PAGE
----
As someone who loves making jewelry and also loves to upcycle, I found this beautiful intersection of the two very useful! All you need to create these seed bead-esque beads is:
- hole puncher
- type 1 plastic bottle
- needle or pin
- container to keep the beads in
It’s super simple to make these beads! I actually managed to fit all of my instructions into a minute-long Tik Tok video! I’ve included that below for all of my visually inclined readers, and the written instructions under that.
Step One: punch out a bunch of holes from your type 1 plastic bottle. My hands started cramping after a while, so I had to come back later to finish punching out the rest! Some areas may be stiffer than others, so its okay to skip those spots. I recommend trying to keep your holes closer together to avoid wasting too much of the bottle!
Step Two: Pierce one of your circles with a pin or needle. The thicker the needle, the bigger the hole will end up being inside your bead. You can pierce it easily by stabbing the center of a circle, wiggling it around to get it nice and stuck, and then carefully putting pressure on either side of your circle against your needle. You can do the beads one at a time like I did in the video, or you can stack several circles on one needle, space them apart, and heat them all at once. Just make sure to be careful with the flame and hold the needle with pliers to ensure all of the plastic can be reached safely.
Step Three: Holding the very end of your needle, or the ball of your pin, lower your plastic near the flame of your candle. To avoid any burns, or if you are having trouble holding the pin, fill the pin with circles (about 10 at a time works well for me) and hold the pin with pliers over the fire. Rotate the plastic to ensure it is evenly heated, and the plastic shrinks inward around the entire circle.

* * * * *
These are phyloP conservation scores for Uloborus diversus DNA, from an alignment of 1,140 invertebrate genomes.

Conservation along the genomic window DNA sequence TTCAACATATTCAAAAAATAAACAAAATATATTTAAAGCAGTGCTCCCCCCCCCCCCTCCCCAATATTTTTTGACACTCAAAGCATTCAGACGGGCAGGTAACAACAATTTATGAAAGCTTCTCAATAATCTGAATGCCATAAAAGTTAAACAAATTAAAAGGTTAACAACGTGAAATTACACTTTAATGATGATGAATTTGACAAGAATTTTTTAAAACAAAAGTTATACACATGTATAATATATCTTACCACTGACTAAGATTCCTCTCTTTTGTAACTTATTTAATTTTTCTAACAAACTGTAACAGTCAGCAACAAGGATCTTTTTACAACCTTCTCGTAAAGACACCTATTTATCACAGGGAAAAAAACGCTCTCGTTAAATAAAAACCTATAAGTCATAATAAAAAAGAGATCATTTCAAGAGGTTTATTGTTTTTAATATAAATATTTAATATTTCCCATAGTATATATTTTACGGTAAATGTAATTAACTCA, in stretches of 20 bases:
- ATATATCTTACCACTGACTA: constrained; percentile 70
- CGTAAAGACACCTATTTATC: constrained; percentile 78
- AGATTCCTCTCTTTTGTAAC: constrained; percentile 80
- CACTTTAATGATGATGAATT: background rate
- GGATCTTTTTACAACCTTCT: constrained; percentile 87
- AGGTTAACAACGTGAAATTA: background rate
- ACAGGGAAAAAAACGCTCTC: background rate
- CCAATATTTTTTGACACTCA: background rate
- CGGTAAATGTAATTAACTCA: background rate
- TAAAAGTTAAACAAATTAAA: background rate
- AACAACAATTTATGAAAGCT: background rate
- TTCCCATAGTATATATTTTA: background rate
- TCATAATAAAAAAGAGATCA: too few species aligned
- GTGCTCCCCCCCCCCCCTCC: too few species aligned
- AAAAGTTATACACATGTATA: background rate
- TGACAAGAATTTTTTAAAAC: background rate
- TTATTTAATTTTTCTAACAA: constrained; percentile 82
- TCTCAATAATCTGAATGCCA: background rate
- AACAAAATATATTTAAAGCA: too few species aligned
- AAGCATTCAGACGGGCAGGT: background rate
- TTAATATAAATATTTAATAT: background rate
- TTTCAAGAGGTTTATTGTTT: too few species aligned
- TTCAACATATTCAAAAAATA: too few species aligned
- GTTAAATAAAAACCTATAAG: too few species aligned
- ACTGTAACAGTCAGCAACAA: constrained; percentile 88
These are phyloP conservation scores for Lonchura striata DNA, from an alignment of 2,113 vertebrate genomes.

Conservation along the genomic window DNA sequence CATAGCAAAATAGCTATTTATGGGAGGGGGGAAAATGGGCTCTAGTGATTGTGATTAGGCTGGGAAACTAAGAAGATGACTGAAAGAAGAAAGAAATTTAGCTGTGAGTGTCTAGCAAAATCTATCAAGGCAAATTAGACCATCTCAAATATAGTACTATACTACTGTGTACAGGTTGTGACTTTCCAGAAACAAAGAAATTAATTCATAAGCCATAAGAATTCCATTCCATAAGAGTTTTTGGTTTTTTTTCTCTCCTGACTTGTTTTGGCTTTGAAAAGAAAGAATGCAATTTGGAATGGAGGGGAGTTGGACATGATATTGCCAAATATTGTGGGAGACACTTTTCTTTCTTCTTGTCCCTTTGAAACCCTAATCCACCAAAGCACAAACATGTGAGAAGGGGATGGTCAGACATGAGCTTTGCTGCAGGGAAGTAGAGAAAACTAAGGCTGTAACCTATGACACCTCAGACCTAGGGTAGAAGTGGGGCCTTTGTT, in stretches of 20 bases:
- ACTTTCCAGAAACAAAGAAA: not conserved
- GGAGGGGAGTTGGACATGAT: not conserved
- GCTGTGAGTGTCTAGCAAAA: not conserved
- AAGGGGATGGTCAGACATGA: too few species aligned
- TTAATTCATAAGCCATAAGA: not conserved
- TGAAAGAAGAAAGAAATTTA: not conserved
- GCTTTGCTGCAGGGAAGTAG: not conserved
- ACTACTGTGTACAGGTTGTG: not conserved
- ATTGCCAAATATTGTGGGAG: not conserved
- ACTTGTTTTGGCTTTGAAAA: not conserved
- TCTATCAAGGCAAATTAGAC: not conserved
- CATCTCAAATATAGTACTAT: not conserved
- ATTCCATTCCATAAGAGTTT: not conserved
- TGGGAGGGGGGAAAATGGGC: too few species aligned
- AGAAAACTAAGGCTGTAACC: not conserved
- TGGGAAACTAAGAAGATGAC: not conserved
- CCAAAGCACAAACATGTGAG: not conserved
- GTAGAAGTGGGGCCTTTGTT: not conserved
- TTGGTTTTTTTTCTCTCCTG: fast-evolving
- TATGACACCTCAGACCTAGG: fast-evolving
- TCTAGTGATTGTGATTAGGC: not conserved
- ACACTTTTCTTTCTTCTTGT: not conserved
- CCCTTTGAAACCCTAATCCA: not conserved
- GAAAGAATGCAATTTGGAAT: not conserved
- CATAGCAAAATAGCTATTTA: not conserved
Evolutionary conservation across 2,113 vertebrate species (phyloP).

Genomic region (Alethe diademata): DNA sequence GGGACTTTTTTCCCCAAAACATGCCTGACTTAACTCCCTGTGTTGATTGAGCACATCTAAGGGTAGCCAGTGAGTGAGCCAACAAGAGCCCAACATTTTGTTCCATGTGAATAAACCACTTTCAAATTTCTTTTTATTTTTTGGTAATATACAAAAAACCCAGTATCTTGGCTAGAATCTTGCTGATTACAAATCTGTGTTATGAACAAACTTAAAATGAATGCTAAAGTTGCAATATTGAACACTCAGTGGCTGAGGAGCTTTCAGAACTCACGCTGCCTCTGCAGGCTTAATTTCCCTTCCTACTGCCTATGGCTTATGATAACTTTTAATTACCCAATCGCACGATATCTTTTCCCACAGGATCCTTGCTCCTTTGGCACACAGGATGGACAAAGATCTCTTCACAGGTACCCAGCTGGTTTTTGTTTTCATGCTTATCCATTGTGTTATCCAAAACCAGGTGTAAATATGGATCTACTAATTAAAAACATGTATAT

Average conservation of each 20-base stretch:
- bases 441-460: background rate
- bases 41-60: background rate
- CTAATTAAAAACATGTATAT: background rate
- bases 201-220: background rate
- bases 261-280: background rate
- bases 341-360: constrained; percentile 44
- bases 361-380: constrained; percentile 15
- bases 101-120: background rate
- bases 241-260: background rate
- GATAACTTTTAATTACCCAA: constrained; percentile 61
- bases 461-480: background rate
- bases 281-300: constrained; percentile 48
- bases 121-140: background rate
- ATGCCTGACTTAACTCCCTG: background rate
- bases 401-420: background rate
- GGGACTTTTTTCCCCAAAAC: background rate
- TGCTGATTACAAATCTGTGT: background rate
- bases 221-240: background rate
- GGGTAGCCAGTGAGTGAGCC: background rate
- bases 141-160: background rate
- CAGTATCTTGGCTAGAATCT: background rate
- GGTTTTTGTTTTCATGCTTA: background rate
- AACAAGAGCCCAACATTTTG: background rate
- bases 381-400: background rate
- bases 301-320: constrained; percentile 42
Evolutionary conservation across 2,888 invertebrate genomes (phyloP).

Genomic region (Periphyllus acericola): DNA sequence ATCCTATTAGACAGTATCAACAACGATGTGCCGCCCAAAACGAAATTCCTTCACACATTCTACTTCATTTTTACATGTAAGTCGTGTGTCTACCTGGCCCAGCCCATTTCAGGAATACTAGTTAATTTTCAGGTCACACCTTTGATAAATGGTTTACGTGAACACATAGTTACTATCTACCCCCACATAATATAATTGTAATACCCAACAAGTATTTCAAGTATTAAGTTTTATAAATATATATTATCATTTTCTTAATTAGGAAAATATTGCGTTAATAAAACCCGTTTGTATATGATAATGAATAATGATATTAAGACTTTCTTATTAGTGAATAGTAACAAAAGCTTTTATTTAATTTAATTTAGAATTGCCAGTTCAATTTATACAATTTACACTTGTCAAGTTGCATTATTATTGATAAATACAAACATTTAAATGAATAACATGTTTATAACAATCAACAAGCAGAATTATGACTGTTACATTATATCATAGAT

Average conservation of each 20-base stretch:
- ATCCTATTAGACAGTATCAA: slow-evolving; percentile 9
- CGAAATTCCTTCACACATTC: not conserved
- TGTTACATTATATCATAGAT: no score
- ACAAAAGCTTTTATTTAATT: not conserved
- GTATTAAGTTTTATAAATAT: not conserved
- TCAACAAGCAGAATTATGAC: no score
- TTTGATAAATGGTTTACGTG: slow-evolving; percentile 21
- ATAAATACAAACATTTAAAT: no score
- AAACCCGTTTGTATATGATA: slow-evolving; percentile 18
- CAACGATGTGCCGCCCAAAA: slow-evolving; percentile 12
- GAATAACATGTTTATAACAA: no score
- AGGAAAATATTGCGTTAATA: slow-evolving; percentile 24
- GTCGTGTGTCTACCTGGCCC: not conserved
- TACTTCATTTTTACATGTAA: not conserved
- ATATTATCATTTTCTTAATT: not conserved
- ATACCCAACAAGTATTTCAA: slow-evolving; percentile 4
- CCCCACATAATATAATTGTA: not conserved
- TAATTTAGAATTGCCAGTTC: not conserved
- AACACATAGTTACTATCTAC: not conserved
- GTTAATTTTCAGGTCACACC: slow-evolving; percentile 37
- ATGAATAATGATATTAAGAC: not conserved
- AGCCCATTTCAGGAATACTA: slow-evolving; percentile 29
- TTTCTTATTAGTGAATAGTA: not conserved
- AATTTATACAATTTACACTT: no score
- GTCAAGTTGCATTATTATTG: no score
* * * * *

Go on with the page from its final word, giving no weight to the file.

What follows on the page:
Step Four: using a cup, jar, etc., push your circles off into a container. They cool rapidly once away from the heat of the needle, and are ready for use immediately. String on thread or keep loose. Mine are kept loose in an old play dough container.
Notes: If you have any leftover plastic circles, store them away for later use. I’ve found that even the circles with moon-shaped bites taken out of them work just fine as seed beads once they melt down a bit under the fire! Don’t toss the circles if you can avoid it, because they are small and are considered microplastics, and we all know how bad those are.
Have fun finding raw material in something you might otherwise throw out! Stay tuned for more upcycling adventures and DIY projects. Bye!